|9:30||Arrival and registration|
|10:00||Welcome address by Maker Assembly co-organisers Liz Corbin and Marc Barto|
|10:10||Welcome to MadLab by Asa Calow and Rachael Turner|
|10:15||Session 1 - Learning from International Making Cultures:
What can we in the UK learn from international making cultures? The session will hear from representatives of making cultures in Paris, Cape Town and Shenzhen, and explore the uniqueness of each culture as well as any common challenges and ambitions the varying perspectives might share.
|12:00||Session 2 - Making and Humanitarian Relief:
How can we mobilise makers in our community to respond to humanitarian challenges? How can the use of digital platforms enable makers to collectively work on solutions? How can we make sure that what we design is needed and can be adapted by users locally?
|13:15||Lunch & chats
Lunchtime Activity: The Incomplete and Crowdsourced History of UK Maker Culture
|14:45||Session 3 - Making and Manufacturing:
What is the relationship between making and manufacturing in the UK? This session will explore manufacturing at all levels, from informal, collaborative, regional networked production, to indie, (re)distributed manufacturing, national networks, and how domestic activity relates with global supply chains.
|16:15||Keynote: Laura Billings Designed to Scale|
|16:45||Crowdsourced closing remarks|
|17:00||To the pub|
We’ll be holding Maker Assembly in Manchester Digital Laboratory (MadLab), a grassroots innovation organisation based in Manchester UK focusing on science and technology, arts and culture.
*What do we mean by “making”?
We’re talking about people who craft, design, manufacture, tinker with, engineer, fabricate, and repair physical things. Art, craft, electronics, textiles, products, robots. Hi-tech and low-tech, amateur and professional, young and old, with digital tools or by hand. Historical perspectives, what’s happening here and now, and how things might change in the future. We aim to be diverse and inclusive. If what you make, or how you see yourself, is a little bit on the fringes, you’re doubly welcome.
Maker Assembly is coming to Sheffield this August. We bring people together to have a critical conversation about the cultures of making 1 – its meaning, politics, history and future. We encourage everyone to participate by combining short talks with contributions from the attendees. Maker Assembly is peer-to-peer, informal and conversational.
Update – September 2016: Thanks to everyone who came along; it was a great event, and we enjoyed meeting and talking with so many interesting makers. You can see some pictures from the day, kindly taken by Dan Sumption, over on Flickr.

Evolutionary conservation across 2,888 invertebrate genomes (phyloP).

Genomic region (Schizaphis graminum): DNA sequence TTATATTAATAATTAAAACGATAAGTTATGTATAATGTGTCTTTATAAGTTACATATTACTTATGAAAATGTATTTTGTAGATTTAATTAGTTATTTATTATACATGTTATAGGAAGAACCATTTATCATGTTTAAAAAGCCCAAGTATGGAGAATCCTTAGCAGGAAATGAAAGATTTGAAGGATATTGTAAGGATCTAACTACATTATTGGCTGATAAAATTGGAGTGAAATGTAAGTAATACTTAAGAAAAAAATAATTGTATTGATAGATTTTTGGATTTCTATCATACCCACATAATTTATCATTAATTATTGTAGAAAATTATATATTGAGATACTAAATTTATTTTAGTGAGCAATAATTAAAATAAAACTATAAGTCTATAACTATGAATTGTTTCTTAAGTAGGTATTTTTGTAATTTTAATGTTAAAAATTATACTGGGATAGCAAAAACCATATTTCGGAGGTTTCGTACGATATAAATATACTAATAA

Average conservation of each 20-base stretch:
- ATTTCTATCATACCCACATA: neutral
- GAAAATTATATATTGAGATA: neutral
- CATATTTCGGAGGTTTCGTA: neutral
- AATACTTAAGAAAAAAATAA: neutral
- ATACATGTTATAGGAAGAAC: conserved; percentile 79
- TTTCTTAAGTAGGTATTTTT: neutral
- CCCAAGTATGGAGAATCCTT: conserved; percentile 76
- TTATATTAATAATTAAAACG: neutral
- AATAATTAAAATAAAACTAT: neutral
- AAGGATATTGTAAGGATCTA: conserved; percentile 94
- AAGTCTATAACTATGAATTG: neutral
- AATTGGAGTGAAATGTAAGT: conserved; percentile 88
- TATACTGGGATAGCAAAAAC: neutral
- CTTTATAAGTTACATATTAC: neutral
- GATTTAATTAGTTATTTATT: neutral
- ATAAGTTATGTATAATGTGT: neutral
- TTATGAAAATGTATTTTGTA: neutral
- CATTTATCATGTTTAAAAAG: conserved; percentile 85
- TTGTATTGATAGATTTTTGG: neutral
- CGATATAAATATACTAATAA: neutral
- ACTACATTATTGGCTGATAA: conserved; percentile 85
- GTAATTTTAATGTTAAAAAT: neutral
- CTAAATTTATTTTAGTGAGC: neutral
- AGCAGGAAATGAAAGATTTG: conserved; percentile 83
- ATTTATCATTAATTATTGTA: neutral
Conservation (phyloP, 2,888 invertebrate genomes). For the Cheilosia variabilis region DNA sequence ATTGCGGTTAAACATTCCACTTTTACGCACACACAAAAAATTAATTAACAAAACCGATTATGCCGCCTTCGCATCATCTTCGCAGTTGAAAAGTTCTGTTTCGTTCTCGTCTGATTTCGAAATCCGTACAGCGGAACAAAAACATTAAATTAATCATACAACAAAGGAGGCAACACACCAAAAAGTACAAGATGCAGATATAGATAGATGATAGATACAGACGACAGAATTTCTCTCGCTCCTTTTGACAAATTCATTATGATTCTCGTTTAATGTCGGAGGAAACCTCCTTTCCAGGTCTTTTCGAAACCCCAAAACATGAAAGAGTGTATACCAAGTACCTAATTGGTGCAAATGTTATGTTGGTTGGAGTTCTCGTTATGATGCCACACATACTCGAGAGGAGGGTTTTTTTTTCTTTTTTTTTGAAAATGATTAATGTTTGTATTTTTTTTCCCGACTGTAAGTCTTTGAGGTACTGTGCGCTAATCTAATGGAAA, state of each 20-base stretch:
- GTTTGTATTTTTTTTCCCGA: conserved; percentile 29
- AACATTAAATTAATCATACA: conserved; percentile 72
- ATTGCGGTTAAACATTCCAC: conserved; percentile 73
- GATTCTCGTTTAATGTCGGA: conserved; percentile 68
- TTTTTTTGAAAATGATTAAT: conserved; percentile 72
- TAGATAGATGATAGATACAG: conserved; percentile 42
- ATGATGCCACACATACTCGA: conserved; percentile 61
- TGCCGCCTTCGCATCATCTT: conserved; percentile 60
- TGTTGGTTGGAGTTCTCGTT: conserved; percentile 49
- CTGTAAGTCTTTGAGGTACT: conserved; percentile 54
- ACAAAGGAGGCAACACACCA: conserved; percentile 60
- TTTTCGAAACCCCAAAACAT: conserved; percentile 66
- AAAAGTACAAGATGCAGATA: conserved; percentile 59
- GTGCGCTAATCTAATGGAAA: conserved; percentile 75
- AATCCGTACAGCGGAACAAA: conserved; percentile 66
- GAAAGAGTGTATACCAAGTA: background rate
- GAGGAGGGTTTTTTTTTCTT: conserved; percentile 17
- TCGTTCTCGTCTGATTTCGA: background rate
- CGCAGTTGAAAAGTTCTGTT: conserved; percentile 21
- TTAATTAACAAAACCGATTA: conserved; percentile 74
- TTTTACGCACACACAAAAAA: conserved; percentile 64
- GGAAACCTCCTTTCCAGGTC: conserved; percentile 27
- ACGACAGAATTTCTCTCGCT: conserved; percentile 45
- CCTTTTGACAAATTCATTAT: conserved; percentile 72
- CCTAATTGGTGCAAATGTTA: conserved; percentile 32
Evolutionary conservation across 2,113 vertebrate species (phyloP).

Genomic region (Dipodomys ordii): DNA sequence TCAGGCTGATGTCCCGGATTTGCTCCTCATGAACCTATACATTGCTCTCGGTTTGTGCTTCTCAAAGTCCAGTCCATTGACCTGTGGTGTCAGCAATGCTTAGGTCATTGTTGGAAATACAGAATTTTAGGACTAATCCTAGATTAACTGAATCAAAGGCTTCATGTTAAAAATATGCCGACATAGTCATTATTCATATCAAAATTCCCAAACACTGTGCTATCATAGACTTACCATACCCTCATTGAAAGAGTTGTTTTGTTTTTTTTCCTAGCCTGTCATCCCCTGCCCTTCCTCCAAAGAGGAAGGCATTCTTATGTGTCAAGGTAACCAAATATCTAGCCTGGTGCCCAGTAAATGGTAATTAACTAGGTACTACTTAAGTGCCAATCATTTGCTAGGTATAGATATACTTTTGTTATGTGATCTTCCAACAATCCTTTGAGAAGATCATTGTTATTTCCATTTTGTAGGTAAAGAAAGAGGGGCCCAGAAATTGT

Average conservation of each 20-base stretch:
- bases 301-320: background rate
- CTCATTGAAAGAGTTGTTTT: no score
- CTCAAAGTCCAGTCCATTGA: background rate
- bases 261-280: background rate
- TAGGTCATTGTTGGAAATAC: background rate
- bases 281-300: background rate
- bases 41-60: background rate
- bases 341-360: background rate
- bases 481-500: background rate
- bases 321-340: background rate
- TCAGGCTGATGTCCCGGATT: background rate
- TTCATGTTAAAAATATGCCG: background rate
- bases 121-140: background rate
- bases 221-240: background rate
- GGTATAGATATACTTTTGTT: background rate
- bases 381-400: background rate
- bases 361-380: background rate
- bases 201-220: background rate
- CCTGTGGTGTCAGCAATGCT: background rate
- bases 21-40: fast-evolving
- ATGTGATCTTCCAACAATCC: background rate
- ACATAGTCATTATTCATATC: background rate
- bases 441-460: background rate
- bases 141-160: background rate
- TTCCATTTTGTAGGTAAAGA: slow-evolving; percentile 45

Akiko Kobayashi, architect and now facilitator of community-led building projects. She works with groups to communicate their vision and gain practical skills, and also has hands-on construction experience, most recently as part of the Tiree Noust Boathouse and Wikihouse v4.2 live build projects.
Annebella Pollen, author of Kindred of the Kibbo Kift, a beautiful book on the esoteric mid-war group of pacifists and woodcrafters, who set out to create a revolutionary movement through craft, propaganda, ritual and outdoor living.
Clementine Blakemore, an architectural designer whose practice focuses on the relationship between design, production and place. Alongside a position as Designer in Residence at the Design Museum, and teaching at the AA School of Architecture, she is currently working on a range of small-scale projects in the UK.
Heather Corcoran, a curator and cultural producer with a specialism in art, design and technology. She leads outreach for Kickstarter in the UK and Europe, with a focus on the design & technology communities. Previously, she was Executive Director of Rhizome, the influential digital art nonprofit based at the New Museum, New York.
Huw Wahl, who recently made a film about Action Space, the radical artists’ group that operated in London and Sheffield in the 1960s and ’70s, and set out to champion the role of creative experience in the transformation of society, becoming famous for their giant inflatable structures.
Jon Flint, a designer at Anglo-Indian design practice, Superflux. He has worked on a variety of projects around drones, air quality and Graphene. He has an interest in the public perception of new technologies, trying to understand perspectives through hands-on workshops or inventive methods.